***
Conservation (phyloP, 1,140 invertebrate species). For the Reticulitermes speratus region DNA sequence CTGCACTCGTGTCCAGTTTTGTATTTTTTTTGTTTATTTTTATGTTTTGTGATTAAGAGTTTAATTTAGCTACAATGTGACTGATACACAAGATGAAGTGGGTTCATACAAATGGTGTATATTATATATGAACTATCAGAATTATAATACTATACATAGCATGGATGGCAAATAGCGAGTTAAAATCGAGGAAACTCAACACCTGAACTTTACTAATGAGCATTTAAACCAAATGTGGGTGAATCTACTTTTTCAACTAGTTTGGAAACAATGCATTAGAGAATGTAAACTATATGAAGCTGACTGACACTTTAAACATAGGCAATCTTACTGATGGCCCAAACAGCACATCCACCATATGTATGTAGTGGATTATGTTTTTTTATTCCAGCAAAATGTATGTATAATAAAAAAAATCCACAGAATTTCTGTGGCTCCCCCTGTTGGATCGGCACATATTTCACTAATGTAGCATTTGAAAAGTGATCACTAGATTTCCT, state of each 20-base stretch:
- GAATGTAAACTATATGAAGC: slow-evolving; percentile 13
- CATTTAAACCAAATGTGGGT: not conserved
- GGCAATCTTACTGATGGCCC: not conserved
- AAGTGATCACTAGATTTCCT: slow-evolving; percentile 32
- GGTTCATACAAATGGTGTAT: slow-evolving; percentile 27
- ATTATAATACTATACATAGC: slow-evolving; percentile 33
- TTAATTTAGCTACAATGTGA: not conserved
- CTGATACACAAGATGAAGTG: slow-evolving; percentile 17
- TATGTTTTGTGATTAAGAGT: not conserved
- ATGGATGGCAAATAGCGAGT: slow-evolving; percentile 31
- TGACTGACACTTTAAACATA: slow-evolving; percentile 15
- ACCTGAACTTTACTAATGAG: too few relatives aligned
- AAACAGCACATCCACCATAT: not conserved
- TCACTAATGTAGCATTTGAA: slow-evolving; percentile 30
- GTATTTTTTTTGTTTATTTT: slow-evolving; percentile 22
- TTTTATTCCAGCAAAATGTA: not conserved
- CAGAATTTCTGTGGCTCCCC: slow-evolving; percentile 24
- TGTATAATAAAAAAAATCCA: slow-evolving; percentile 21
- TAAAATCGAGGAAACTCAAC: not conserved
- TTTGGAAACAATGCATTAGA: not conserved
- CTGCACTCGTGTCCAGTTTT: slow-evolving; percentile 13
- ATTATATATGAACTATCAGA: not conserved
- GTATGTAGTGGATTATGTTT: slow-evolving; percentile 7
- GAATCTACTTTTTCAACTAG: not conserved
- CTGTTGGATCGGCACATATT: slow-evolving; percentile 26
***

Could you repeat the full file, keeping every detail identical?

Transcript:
Conservation (phyloP, 1,140 invertebrate species). For the Reticulitermes speratus region DNA sequence CTGCACTCGTGTCCAGTTTTGTATTTTTTTTGTTTATTTTTATGTTTTGTGATTAAGAGTTTAATTTAGCTACAATGTGACTGATACACAAGATGAAGTGGGTTCATACAAATGGTGTATATTATATATGAACTATCAGAATTATAATACTATACATAGCATGGATGGCAAATAGCGAGTTAAAATCGAGGAAACTCAACACCTGAACTTTACTAATGAGCATTTAAACCAAATGTGGGTGAATCTACTTTTTCAACTAGTTTGGAAACAATGCATTAGAGAATGTAAACTATATGAAGCTGACTGACACTTTAAACATAGGCAATCTTACTGATGGCCCAAACAGCACATCCACCATATGTATGTAGTGGATTATGTTTTTTTATTCCAGCAAAATGTATGTATAATAAAAAAAATCCACAGAATTTCTGTGGCTCCCCCTGTTGGATCGGCACATATTTCACTAATGTAGCATTTGAAAAGTGATCACTAGATTTCCT, state of each 20-base stretch:
- GAATGTAAACTATATGAAGC: slow-evolving; percentile 13
- CATTTAAACCAAATGTGGGT: not conserved
- GGCAATCTTACTGATGGCCC: not conserved
- AAGTGATCACTAGATTTCCT: slow-evolving; percentile 32
- GGTTCATACAAATGGTGTAT: slow-evolving; percentile 27
- ATTATAATACTATACATAGC: slow-evolving; percentile 33
- TTAATTTAGCTACAATGTGA: not conserved
- CTGATACACAAGATGAAGTG: slow-evolving; percentile 17
- TATGTTTTGTGATTAAGAGT: not conserved
- ATGGATGGCAAATAGCGAGT: slow-evolving; percentile 31
- TGACTGACACTTTAAACATA: slow-evolving; percentile 15
- ACCTGAACTTTACTAATGAG: too few relatives aligned
- AAACAGCACATCCACCATAT: not conserved
- TCACTAATGTAGCATTTGAA: slow-evolving; percentile 30
- GTATTTTTTTTGTTTATTTT: slow-evolving; percentile 22
- TTTTATTCCAGCAAAATGTA: not conserved
- CAGAATTTCTGTGGCTCCCC: slow-evolving; percentile 24
- TGTATAATAAAAAAAATCCA: slow-evolving; percentile 21
- TAAAATCGAGGAAACTCAAC: not conserved
- TTTGGAAACAATGCATTAGA: not conserved
- CTGCACTCGTGTCCAGTTTT: slow-evolving; percentile 13
- ATTATATATGAACTATCAGA: not conserved
- GTATGTAGTGGATTATGTTT: slow-evolving; percentile 7
- GAATCTACTTTTTCAACTAG: not conserved
- CTGTTGGATCGGCACATATT: slow-evolving; percentile 26